Ancient scripture teaches us to "redeem our time." Redeeming something means to recover it from the power of another, to repurchase it back for one's self, for one's use. 

To create a wrinkle in time, you must redeem some time. Take back some time from something that is not important so that you can use it for something more valuable.

And that leads us to truth #3.

Truth #3: You can take time for what really matters.

No matter who you are, how much money you have, or how busy you feel, you can take time for what really matters. 

I haven't mastered time. But I'm proud to say that time no longer masters me. In my life, I have learned that every yes I say requires me to say no to something else.

When it comes to your time, the two most important words you can learn are Yes and No.

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Since I can't make or save time, the more I say yes to the screaming needs and entertaining distractions around me, the more I say no to:

  1. My journey with God
  2. My relationships with my wife and children
  3. My physical, emotional, intellectual and spiritual health

As busy people, we must learn that not everyone and everything is most important. 

When we don't take time for what matters most, we set ourselves (and those we love) up for hurt and regret.

But when we take time from things of little value and invest it in ourselves and others, we write a story that competes with anything Disney can imagine.

There are no magical gifts to help us manipulate time. But three simple truths can help you enjoy it to the fullest.

  1. You can only take time.
  2. You can take back your time.
  3. You can take time for what really matters. 

Taking time with my fourteen-year-old daughter in Paris this year.

Several years ago, I determined that I would take time to visit a different continent with each of my children. I purposed that during their fourteenth year I would devote two weeks of time to them, in a new place, making new memories.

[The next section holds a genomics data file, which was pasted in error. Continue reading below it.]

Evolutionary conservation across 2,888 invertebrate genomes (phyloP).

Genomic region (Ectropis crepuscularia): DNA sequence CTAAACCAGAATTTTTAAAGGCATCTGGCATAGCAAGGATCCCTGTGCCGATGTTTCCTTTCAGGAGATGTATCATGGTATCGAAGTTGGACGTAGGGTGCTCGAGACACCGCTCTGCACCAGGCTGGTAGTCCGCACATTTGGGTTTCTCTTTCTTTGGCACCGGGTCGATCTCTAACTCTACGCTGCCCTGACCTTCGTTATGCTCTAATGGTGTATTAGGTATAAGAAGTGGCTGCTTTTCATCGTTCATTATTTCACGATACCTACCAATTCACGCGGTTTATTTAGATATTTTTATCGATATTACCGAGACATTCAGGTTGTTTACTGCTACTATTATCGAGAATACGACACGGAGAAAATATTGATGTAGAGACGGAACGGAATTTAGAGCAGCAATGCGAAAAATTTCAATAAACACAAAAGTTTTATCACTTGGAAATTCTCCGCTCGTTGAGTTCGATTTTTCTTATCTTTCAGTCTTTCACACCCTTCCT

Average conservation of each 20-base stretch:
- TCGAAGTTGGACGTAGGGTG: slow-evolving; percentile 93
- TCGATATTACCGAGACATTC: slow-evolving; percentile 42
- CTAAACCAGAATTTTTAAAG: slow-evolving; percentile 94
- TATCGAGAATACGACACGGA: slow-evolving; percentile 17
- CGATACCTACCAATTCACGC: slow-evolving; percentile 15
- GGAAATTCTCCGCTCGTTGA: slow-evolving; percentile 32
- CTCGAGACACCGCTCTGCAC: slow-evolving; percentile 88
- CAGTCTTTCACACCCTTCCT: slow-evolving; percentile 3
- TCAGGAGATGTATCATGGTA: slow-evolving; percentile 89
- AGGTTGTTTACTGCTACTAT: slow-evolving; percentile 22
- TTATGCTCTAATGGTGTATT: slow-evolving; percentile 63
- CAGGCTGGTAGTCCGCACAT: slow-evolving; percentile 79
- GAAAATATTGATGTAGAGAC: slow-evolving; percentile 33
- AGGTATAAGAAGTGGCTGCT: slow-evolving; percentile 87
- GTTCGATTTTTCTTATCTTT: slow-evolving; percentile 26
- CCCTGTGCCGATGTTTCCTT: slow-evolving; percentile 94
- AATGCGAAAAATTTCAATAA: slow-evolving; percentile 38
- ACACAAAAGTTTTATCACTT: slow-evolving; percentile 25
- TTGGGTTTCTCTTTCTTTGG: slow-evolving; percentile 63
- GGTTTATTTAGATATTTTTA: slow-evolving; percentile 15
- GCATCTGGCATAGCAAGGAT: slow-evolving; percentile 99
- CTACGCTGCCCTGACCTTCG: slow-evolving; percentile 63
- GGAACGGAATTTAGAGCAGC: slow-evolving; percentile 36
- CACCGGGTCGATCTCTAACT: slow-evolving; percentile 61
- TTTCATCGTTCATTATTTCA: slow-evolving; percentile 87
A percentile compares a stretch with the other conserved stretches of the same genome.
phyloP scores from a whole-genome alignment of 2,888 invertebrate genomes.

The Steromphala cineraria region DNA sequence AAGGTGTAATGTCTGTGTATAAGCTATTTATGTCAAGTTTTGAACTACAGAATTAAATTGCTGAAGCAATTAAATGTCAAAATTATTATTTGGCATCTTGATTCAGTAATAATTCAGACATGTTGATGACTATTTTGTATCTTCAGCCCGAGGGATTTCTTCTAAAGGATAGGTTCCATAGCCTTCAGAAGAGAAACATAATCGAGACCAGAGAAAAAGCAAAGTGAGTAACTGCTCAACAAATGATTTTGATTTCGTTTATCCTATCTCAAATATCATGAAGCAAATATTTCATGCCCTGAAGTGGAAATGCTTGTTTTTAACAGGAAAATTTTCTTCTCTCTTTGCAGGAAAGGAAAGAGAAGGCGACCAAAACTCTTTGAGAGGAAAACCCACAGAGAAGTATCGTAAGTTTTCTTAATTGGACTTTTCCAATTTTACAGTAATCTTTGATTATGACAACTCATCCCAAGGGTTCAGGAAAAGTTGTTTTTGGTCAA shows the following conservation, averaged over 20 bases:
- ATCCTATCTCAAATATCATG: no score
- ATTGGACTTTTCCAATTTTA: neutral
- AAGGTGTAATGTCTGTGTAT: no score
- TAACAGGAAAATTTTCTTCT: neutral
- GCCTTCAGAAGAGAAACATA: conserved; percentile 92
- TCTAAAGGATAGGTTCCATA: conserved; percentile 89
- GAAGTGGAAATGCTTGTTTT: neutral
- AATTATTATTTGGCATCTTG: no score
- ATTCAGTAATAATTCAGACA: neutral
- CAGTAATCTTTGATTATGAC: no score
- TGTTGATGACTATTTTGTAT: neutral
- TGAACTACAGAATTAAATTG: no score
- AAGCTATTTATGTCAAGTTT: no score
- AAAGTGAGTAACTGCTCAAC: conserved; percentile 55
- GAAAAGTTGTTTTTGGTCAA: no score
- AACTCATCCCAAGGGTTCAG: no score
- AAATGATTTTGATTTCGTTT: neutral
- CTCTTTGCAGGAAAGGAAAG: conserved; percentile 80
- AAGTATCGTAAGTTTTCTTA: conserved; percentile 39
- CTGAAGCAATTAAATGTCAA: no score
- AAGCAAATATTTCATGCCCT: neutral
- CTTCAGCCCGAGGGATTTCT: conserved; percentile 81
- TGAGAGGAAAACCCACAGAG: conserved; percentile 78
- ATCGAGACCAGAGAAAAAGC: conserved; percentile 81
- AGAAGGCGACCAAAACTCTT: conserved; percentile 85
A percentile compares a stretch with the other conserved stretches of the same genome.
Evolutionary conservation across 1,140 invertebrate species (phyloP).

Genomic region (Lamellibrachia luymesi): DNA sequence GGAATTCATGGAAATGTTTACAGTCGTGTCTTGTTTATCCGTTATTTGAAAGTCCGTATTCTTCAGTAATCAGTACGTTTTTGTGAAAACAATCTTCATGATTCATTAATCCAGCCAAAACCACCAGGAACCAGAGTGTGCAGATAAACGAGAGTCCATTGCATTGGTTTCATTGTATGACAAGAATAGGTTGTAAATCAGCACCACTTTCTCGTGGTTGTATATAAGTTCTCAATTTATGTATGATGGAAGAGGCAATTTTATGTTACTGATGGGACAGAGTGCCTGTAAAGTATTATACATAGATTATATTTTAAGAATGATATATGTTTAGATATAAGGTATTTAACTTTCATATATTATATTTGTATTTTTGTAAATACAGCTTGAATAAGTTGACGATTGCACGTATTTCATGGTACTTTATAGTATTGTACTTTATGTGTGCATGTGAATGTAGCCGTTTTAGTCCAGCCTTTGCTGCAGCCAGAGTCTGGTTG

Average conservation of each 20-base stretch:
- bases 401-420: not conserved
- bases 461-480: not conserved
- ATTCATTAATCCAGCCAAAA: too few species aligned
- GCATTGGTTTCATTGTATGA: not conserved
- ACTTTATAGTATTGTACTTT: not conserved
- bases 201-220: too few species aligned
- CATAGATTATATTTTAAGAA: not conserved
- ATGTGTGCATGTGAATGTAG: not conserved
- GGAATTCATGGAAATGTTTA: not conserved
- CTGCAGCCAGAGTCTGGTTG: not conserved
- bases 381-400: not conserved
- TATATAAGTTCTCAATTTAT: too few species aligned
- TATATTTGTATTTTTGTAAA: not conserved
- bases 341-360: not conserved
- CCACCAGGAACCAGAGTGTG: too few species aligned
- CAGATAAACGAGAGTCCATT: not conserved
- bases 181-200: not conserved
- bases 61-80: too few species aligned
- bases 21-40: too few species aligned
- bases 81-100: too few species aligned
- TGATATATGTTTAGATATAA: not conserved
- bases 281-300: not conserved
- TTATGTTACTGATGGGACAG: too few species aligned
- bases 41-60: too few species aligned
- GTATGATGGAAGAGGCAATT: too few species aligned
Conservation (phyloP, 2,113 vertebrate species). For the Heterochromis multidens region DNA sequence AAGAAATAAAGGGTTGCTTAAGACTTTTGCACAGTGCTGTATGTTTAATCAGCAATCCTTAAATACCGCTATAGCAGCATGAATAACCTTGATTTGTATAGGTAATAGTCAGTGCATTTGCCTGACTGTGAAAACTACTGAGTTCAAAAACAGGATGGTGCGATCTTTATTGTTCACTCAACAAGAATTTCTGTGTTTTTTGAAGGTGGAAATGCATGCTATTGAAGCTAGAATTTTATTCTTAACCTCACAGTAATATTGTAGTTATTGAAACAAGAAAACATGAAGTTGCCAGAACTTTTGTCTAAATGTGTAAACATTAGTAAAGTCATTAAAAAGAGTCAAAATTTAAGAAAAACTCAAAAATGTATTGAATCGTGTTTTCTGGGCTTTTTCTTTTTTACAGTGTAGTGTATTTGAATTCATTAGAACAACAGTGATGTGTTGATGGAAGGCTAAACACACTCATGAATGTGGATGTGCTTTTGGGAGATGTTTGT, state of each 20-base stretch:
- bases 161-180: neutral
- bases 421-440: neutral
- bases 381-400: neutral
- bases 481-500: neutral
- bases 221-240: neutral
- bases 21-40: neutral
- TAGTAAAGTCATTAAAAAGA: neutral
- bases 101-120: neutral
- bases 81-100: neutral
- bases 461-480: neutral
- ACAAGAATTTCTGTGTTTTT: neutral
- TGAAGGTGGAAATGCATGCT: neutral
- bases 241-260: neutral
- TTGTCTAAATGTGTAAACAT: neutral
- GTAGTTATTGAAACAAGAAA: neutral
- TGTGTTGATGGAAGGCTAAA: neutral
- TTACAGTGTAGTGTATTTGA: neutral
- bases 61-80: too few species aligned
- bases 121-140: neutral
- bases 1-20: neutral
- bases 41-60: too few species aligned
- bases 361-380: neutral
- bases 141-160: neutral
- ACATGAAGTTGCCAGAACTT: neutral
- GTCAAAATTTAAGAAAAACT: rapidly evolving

This last fall, when it came time for my oldest and me to take our trip. The time didn't magically appear. But it was there. It was there because I had taken it from television. I had taken it from sports. I had taken it from fishing and hunting. I had taken it from these things so that I could take it with her. 

But this is where the Wrinkle in Time analogy breaks down. You see, taking that trip taught me something. Taking time from things that matter little, so you can take it with those you love, isn't about rescuing others - it's about rescuing yourself.

My prayer for you is that you will enjoy life to the fullest, that you will understand who you are and reach your full potential. And that you will finish your time on this earth having taken time from the things that matter little and invested it in the things that matter most. 

Thanks for reading. Keep on leading. 

P.S. If you like this post, please share it with others. And leave me a comment about someone who took time to make a difference for you.

About the Author Josh Clark

You can be richer. Richer in the way you live, work, play, and love. I've led one of the fastest growing churches in America and an Inc. 5000 company. If you're ready to move from the life you have to the life you want, then I'm ready to help. Let's connect for a Free Consultation.

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Leave a Comment:

Erik Saradpon says January 27, 2018

Insightful and inspiring. I’m practicing this in my own life already and am reaping the benefits of my new found balance. Thanks for the incredible dose of hope.

    Josh Clark says January 27, 2018

    You’re welcome, Erik, the way you take time for others is a model for all.

Jana Buzbee says January 30, 2018

Josh once again you have hit it out of the park! Can’t tell you how much I appreciate your wisdom. I am a forever fan!

Josh Clark says January 31, 2018

You’re sweet Jana. How are things back East? Are you getting plenty of weather?